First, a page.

Burgundy 2017: an absolute joy
Author: Adam Bruntlett
This is the vintage everyone has been waiting for. After years of famine, 2017 is, if not quite a feast, a very good meal that will keep hunger at bay for the meantime. Another short crop would have been unthinkable and it is not an exaggeration that it would have put the final nail in the coffin for a number of domaines. This precarious situation brings into sharp focus the personal nature of the region. A visit to one of our growers (for the majority are grape growers first and foremost) is rarely conducted by a marketing assistant or salaried employee, but by the person whose name is above the door or on the bottle. It is these personal relationships, which we have forged and enjoyed over many years, which matter so much to us and make this – for me – the most fascinating region from which to buy wine.
It is also this personal touch that is so important in vintages such as 2017. While the weather conditions themselves were not as challenging as in 2016, the nuances of vineyard management were essential in ensuring nature’s generosity did not have a negative impact on the overall quality. The vintage could have been an enormous crop and, where growers were greedy, dilution could be an issue. We pride ourselves on working with the most serious and quality-focused vignerons, who took the difficult gamble to prune their vines short in the spring, de-bud or carry out a green harvest, knowing that frost or hail could drastically cut the crop and risk their livelihood. After several short crops, this was a tough decision, but one which our growers did not hesitate to take, and one which has been vindicated in the quality of the wines.
This is arguably a vintage in which the vigneron played a larger role than the village, but it is worth highlighting the red wines of the Côte de Beaune. While one might be forgiven for having overlooked these villages in recent years due to their scarcity, successive years of hail and frost appear to have had no ill effects. In fact, there is a real excitement around the wines of Beaune, Pommard and Volnay, and these continue to offer excellent value to the discerning customer who is prepared to look beyond the label.
We are thrilled to introduce several new growers to our en primeur offer, including François Bitouzet-Prieur, who is making elegant and classically-styled Volnay and Meursault from top vineyards in each village, and Domaine Comtesse de Chérisey, based in Blagny and highlighting the benefits of warmer growing seasons in their higher-altitude vineyards. Familiar names such as Domaine Tawse – perhaps known to some as Domaine Maume but now under new ownership and making elegant, classically styled reds – and the renowned Méo-Camuzet are also included.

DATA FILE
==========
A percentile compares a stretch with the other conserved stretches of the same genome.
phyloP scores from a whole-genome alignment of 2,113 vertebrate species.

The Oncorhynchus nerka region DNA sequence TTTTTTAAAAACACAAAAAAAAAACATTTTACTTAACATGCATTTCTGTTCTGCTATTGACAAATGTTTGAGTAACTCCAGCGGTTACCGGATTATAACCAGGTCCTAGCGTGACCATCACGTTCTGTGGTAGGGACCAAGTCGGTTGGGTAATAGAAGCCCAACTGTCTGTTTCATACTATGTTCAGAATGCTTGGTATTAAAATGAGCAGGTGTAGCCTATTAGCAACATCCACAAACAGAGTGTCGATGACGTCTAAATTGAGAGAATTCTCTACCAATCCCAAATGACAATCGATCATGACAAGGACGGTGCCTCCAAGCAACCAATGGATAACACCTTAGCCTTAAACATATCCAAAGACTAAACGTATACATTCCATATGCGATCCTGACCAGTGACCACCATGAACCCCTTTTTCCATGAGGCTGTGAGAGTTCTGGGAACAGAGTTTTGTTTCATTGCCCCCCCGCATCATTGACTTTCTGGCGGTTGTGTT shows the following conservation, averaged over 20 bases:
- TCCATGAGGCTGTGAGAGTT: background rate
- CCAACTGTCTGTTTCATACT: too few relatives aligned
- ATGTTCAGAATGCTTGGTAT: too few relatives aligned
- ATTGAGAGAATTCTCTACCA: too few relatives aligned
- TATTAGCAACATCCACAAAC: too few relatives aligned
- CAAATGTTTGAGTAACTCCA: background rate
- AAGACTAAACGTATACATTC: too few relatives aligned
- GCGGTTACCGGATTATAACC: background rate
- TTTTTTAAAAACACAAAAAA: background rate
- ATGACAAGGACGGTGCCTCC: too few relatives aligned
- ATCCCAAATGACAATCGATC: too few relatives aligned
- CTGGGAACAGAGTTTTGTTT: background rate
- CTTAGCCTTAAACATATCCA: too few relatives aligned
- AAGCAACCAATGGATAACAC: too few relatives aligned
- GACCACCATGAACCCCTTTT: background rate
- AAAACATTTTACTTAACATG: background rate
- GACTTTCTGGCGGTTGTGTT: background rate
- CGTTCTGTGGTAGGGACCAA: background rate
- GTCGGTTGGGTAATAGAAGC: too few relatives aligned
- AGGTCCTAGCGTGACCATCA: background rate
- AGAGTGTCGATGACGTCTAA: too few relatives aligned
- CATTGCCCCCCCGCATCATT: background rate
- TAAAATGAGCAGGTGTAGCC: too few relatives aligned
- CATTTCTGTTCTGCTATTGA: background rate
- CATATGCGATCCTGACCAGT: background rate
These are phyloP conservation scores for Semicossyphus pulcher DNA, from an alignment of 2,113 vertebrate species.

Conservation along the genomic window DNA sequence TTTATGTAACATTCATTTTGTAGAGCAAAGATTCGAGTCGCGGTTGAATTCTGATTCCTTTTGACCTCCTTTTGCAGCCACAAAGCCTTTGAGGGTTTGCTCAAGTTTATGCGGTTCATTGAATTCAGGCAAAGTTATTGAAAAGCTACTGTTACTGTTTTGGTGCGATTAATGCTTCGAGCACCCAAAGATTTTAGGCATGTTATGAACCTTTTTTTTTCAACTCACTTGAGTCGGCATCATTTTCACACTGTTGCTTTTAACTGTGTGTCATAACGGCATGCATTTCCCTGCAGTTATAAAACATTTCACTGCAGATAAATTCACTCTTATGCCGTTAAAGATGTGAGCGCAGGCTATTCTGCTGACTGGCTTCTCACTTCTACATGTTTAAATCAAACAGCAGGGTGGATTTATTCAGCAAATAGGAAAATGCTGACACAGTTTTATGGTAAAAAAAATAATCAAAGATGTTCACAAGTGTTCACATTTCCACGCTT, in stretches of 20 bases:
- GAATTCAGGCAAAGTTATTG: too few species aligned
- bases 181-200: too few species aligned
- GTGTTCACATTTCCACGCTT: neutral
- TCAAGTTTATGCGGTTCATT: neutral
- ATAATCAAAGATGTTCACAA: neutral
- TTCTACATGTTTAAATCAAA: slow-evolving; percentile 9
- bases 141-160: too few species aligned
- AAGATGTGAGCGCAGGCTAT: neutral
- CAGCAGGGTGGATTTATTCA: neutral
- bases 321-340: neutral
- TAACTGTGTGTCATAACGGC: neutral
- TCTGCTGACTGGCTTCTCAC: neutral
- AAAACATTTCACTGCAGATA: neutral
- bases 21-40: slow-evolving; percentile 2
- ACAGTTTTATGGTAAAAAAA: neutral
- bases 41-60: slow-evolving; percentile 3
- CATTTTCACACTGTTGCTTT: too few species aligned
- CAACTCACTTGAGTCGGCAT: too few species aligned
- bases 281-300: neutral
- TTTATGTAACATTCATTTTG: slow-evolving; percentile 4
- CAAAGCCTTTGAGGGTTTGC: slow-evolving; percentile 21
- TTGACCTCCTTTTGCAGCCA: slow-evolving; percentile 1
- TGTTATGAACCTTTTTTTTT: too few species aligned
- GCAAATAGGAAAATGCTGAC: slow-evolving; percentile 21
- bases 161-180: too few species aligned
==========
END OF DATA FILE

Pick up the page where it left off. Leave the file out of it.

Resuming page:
After the travails of its predecessor, 2017 was relatively straightforward for much of Burgundy, although it certainly sailed very close to the wind. Indeed, at the end of April a cold snap descended, on much the same dates as in 2016. The Côte d’Or came together in solidarity, growers burning dampened straw bales to create cloud cover and raise temperatures to prevent disaster striking for the second consecutive year. While this was largely successful, those in Chablis were not so lucky; the rive gauche (left bank) vineyards – all of the Grands Crus and many top Premiers Crus – were badly hit despite the growers’ best efforts. Losses amounted to around 50 percent of the crop.
In contrast to 2016, a warm and dry spring followed, with relatively little disease pressure, and a summer which was warm and dry but with rain at the right moments to ensure that drought-stress was not a significant issue. Some hail hit Morey-St Denis on the 10th July, seemingly as punishment for having the audacity to have avoided the frosts of the previous year. The warm and sunny conditions that continued through July and August meant that maturity arrived quickly, and harvest began in the Côte de Beaune in the last week of August, with a relatively wide array of picking dates, but the fruit that was brought in was of excellent quality, regardless of when it was picked. As one grower observed, in the past you waited with your fingers crossed that the weather would hold until the harvest was ripe; nowadays the decision is when to harvest to achieve the wine style you want. A detailed report on growing conditions throughout the season is available here.
The white wines
The white wines are excellent, and this is certainly one of the top vintages of recent years. While it is difficult to surpass the outstanding 2014s, myself, growers and colleagues all struggled to find a superior vintage in the last dozen or so years. The wines display a charming amalgamation of the ripe fruit of 2015, matched with the vigour and tension of 2014. The wines of Chablis are classically styled, with iodine and oyster-shell notes accompanying precise acidity and steely, citrus fruit. Growers have reflected upon the issues of premature oxidation, taken various steps to rectify the situation and we feel that white Burgundy is truly back.
The red wines
The reds offer the kind of vintage we love; balance and transparency are the words that come to mind when tasting. Rarely have I had so much pleasure and delight in tasting young wines from barrel, and despite long days of tasting, there was never a sense of fatigue or tannin build-up. While there is not yet the density and concentration of 2015 or 2016, these are wines which will give enormous pleasure in youth and the medium term. Comparisons were drawn frequently with the 2000 vintage, a year which was charming in its youth and still gives great pleasure today, almost 20 years on.
- Good, but not large volumes, with Chablis down due to frost
- Classical wines of both colours, with the whites edging it
- A fresh, transparent and energetic vintage that puts a smile on your face
- Quality hierarchy respected, but value at all levels
- Stable prices